Their numbers are noteworthy, given that the class has slightly more than 1,000 students, according to New Trier officials. The Centers for Disease Control and Prevention put the rate of U.S. twins at 33.5 per 1,000 births in 2015, making New Trier's sophomore class statistically impressive.

Even more so is the fact that some sophomore twins chose not to take part in the project, and that other New Trier classes also boast twins, Winnetka campus principal Denise Dubravec said Wednesday.

Most, 22 sets of twins, and the triplets, come from Wilmette. Many were part of Ryan and Luke [Novosel]'s first record-setting effort: They got their fifth grade class at Wilmette's Highcrest Middle School certified for the same record back in 2013, with 24 sets.

Guinness officials certified the numbers last May, although they didn't send word to Ryan and Luke until January, Fendley said. When they did, Ryan and Luke learned their class set two records, one for the most number of twins, and one for the highest numbers of multiples, thanks to the triplets.

Seriously, there has to be a non-random cause here. Fertility treatments, maybe?

(Incidentally, a number of my close family members and some friends attended NTHS, and I grew up in a neighboring district.)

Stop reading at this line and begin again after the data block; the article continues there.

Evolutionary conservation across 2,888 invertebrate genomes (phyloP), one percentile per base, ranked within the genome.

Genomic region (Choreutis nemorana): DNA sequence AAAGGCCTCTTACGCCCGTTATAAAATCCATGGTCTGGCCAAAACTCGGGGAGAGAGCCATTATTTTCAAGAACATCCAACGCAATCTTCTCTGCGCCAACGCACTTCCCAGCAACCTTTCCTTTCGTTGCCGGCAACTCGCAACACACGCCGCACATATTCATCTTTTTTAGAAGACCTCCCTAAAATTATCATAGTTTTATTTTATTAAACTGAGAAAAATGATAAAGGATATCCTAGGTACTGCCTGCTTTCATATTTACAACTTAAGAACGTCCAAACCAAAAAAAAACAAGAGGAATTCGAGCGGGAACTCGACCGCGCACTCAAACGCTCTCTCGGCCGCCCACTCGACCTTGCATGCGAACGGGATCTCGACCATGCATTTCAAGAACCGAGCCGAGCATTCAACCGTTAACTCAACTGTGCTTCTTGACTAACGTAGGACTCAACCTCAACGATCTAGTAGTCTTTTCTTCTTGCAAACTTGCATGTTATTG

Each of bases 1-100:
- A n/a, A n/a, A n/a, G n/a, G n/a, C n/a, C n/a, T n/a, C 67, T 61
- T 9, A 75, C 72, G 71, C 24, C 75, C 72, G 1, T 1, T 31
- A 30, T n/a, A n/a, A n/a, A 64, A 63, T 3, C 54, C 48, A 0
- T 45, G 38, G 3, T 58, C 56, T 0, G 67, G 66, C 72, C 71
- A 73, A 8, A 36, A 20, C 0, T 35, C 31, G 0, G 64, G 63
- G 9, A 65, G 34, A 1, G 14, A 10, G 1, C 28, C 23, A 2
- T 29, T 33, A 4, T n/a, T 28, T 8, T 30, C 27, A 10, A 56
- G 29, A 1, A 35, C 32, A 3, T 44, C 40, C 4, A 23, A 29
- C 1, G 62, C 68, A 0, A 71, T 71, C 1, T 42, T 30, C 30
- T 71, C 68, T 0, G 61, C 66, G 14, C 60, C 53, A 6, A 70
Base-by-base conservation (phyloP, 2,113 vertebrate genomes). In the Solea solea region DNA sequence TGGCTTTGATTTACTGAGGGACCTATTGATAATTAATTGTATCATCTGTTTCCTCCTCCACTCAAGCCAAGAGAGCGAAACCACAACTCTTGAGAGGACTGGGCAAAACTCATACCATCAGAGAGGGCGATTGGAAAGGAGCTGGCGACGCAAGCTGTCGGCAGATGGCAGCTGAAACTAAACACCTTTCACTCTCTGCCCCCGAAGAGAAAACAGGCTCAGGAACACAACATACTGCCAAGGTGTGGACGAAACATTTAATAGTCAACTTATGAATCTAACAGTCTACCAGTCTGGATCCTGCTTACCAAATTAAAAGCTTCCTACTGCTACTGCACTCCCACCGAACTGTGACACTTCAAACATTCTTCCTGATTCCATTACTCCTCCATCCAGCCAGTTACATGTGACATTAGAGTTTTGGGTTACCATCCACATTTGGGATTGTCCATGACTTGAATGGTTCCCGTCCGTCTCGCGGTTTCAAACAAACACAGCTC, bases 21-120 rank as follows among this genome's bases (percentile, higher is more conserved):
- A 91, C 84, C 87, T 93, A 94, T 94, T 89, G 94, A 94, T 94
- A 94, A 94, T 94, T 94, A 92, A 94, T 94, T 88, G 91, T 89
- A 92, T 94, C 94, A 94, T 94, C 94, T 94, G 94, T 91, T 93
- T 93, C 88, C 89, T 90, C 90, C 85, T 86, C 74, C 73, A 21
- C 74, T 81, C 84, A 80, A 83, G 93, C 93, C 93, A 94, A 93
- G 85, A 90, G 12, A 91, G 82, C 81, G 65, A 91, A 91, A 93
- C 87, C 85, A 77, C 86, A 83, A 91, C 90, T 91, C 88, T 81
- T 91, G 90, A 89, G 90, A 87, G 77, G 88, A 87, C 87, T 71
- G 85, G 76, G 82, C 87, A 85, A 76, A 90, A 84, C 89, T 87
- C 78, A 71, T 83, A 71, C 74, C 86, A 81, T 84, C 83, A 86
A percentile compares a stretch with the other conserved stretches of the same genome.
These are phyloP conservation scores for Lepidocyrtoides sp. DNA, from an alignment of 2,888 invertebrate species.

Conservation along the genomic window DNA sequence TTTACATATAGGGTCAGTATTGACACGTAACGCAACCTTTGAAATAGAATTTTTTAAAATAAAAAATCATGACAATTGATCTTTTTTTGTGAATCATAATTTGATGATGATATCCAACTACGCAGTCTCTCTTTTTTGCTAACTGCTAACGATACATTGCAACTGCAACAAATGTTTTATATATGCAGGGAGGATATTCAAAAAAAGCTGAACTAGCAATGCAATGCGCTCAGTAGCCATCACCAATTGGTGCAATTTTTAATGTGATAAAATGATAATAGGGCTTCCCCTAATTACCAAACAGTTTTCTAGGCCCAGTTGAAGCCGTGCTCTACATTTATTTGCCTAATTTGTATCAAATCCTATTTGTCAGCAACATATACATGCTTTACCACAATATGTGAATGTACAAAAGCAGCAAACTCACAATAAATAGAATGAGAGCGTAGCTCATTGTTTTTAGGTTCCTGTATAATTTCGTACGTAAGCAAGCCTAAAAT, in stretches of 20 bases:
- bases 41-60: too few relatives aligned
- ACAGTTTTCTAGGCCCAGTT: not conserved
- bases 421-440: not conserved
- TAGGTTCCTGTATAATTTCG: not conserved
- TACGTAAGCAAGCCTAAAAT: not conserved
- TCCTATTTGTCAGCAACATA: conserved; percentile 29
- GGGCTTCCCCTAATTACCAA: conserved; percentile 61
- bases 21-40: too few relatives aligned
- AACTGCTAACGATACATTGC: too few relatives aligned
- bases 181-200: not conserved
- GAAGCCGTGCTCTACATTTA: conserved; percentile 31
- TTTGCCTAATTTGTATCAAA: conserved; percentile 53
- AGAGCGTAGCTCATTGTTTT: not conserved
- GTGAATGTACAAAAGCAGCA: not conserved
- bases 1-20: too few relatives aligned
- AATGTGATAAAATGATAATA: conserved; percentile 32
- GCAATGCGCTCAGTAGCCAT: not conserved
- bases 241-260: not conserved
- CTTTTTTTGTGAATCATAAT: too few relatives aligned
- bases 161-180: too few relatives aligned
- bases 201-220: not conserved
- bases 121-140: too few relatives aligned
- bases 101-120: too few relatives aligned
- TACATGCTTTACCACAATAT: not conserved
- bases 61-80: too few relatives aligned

The plan

Today I plan to take Parker on a decent walk before it gets cold and starts snowing. I'm also working on a couple of minor updates to Weather Now, including looking into creating an API against which I can write a React/Relay front-end.

Also I have a lot of reading to catch up on, some of which I may write about.

In other words: a quiet Saturday at home.

Welcome home

After a really enjoyable trip, and even before I'd gone to get Parker from boarding, I discovered to my horror that my fridge compressor was making a godawful racket and the freezer door was just slightly ajar.

This is what it looks like now:

Welcome back to college.

Really, I'm mostly bummed about all the cheese, not to mention the homemade turkey stock in the freezer and the mushroom tea in the fridge I was going to make rice with.

Also note that the thermometer says -3°C. I've since adjusted the temperature back up to 2°C where it belongs.

We are closely monitoring this situation and will provide updates as warranted.

Snow time for a walk

Things will be a little low-key today owing to the snow falling on London right now, even though the temperature is rising as a warm front pushes through. The forecast calls for rising temperatures and rain all day, which I guess isn't all bad.

So I'm taking some time to do long-overdue chores for the Apollo Chorus (de-duping our master database, setting up ticketing for our next two concerts), and I've started yet another book (Harold Nicolson's beautifully-written 1939 polemic Why Britain is at War). Yesterday I read John Le Carré's The Spy Who Came In From The Cold, cover to cover.

My plan today really was not much more than to read, walk around if the weather permitted, check out two pubs I've never seen, and—oh yes—see Richard Strauss' Salome at the Royal Opera tonight.

Back home tomorrow.